In the press

China and India play blame game after first deadly violence on border in 45 years


IN THE PAPERS - Wednesday, June 17: We look at how the Indian and Chinese papers are reacting to the first episode of deadly violence on the Kashmir border in 45 years. Also, Netflix founder Reed Hastings is building a secret retreat for public school teachers, England forward Marcus Rashford becomes a national "working class" hero for forcing the government to backtrack on school meal vouchers and finally, an Austrian man is fined for farting very loudly!


The blame game is being played out in the Indian and Chinese papers after tensions on the disputed Kashmir border killed dozens on both sides. Tensions have been brimming since China sent troops to the area in April and their refusal to leave has led to mostly brawling and shouting. The Indian daily Deccan Chronicle blames China for killing soldiers in the hours-long combat and says that the relationship between China and India is now "in tatters".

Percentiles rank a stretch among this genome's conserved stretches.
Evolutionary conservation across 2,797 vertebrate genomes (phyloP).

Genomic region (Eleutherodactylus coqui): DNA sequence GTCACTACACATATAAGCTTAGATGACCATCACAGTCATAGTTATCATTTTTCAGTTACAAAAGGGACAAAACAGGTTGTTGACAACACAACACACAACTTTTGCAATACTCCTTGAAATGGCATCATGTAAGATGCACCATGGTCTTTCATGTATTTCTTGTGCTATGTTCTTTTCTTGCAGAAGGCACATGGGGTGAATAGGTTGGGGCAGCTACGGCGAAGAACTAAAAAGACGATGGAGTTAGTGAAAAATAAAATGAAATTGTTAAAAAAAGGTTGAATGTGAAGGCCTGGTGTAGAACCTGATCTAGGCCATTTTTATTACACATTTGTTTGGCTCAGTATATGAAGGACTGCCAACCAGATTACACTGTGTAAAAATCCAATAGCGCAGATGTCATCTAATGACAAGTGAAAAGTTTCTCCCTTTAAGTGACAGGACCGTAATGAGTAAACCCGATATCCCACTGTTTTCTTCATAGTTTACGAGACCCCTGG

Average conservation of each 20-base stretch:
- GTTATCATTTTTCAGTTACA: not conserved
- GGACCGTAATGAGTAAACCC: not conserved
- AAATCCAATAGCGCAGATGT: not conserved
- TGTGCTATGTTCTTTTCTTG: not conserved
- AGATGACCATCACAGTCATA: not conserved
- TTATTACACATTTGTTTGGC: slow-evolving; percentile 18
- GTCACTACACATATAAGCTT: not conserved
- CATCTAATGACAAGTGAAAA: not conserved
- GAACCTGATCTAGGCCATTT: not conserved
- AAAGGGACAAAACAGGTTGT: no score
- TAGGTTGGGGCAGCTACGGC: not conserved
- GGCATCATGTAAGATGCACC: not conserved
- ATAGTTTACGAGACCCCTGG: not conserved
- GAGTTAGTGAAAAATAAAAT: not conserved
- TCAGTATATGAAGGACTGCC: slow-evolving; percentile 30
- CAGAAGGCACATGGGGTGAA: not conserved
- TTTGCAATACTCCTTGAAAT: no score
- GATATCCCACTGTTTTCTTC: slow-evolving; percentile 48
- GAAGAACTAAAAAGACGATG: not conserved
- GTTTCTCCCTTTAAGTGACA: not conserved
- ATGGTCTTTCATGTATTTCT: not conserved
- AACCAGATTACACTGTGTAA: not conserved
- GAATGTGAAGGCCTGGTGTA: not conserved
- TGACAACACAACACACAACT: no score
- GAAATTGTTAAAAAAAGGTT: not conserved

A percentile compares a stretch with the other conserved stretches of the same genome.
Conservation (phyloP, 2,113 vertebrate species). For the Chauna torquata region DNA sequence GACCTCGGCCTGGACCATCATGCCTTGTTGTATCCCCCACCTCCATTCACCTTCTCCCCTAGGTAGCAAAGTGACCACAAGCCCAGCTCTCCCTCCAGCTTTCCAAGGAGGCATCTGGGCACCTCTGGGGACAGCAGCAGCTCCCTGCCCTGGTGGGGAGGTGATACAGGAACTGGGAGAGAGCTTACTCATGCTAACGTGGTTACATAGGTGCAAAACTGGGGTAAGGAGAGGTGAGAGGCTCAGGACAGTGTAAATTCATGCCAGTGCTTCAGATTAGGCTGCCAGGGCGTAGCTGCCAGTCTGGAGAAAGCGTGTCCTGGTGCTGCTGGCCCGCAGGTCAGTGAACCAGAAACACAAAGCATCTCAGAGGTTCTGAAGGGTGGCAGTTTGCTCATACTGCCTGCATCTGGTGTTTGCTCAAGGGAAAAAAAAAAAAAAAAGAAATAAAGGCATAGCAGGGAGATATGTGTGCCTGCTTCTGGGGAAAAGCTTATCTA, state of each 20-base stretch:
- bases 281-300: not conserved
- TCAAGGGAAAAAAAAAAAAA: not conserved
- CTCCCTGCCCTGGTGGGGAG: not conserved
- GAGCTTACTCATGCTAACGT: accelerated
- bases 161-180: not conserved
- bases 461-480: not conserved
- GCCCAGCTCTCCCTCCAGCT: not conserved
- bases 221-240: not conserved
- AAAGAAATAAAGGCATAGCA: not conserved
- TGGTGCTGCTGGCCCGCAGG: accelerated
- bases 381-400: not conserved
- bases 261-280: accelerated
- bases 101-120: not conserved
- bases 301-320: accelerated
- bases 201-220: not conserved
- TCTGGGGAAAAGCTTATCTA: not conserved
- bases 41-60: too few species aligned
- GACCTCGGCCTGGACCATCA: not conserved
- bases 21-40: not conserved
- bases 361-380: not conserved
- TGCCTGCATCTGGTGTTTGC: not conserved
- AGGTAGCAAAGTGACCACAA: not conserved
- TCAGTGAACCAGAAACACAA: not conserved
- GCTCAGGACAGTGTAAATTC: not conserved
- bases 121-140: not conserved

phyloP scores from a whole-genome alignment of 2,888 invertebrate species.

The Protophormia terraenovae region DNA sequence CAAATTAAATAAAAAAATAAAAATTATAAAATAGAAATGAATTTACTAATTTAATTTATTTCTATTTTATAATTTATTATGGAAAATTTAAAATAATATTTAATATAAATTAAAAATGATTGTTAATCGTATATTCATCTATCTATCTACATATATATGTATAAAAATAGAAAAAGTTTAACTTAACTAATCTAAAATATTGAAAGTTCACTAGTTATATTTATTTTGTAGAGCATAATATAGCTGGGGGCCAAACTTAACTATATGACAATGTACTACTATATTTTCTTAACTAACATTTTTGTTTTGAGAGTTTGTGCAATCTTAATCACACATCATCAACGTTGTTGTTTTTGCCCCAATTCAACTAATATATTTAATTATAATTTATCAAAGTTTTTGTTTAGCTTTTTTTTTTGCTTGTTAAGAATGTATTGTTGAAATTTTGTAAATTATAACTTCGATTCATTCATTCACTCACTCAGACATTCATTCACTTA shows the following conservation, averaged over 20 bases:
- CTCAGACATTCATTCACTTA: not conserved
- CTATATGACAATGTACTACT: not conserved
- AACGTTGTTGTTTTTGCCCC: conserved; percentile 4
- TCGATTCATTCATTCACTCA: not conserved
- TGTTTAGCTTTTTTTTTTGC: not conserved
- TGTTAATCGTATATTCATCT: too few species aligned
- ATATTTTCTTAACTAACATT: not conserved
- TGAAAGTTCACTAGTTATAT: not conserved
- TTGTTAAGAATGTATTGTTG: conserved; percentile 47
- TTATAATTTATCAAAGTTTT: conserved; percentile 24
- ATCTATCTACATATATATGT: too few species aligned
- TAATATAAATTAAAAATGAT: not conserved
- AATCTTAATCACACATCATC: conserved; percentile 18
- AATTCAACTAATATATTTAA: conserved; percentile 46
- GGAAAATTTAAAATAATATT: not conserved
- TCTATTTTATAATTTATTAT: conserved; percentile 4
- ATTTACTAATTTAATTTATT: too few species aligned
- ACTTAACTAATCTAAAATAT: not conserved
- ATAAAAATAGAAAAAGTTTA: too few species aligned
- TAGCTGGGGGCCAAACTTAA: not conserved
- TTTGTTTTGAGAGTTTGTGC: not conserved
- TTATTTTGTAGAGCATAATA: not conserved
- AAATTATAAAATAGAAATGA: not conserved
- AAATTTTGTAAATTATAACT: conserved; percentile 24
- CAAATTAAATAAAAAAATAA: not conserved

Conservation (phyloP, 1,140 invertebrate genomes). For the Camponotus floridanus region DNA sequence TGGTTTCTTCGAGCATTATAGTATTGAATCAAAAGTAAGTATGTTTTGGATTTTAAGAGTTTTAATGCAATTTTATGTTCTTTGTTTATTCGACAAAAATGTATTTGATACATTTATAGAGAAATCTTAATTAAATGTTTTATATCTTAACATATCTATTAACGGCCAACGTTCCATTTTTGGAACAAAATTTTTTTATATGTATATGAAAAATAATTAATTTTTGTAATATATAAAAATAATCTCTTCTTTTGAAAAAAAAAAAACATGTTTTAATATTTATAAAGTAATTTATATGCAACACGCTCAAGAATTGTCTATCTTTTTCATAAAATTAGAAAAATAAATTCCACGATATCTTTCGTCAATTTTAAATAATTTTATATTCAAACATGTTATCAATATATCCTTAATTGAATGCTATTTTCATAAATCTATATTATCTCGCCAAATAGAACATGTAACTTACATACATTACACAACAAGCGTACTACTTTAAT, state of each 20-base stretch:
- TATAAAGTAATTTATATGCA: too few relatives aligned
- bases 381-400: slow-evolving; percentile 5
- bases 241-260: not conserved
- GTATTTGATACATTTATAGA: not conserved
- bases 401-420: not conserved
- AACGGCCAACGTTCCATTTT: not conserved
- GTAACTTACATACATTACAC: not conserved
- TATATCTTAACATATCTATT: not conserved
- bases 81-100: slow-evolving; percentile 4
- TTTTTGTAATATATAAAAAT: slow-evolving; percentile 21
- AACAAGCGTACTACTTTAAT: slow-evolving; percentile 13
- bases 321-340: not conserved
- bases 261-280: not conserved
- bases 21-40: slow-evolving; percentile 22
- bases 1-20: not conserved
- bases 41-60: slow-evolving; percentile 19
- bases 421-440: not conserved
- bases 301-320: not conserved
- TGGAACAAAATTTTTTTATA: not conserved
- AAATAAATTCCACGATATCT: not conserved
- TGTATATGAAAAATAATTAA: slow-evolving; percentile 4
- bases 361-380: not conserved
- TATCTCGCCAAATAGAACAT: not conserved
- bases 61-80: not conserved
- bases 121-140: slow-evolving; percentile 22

The state-run Chinese paper Global Times, meanwhile, on its front page, urges India to show restraint. It accuses India of breaking its promises and illegally crossing the The Line of Actual Control. The editors acknowledge Chinese casualties but focus on attacking the "recklessness and arrogance" of India.

Moving on to other news, Netflix's billionaire founder Reed Hastings is building a luxury secret retreat in rural Colorado to train public school teachers. A former teacher himself, Hastings has made education reform a cornerstone of his activism. The retreat will feature hot springs, a sauna and forest trails. But most people in the sleepy rural town are unhappy about yet another billionaire splashing his cash in a secret project. You can read about that in Vox

There's one man making the front pages of the British dailies today: England forward Marcus Rashford. The 22-year-old footballer has become a national hero after his impassioned campaign essentially forced the government to extend school meal vouchers for impoverished schoolchildren this summer. Rashford 1, Johnson 0, the I says. 

We end with a bizarre story out of Austria where a man has been fined €500 for passing wind very loudly near police! The incident occurred last month with police defending their actions, saying the man offended public decency, but that passing wind is of course not an offense in itself! That's in today's Guardian.

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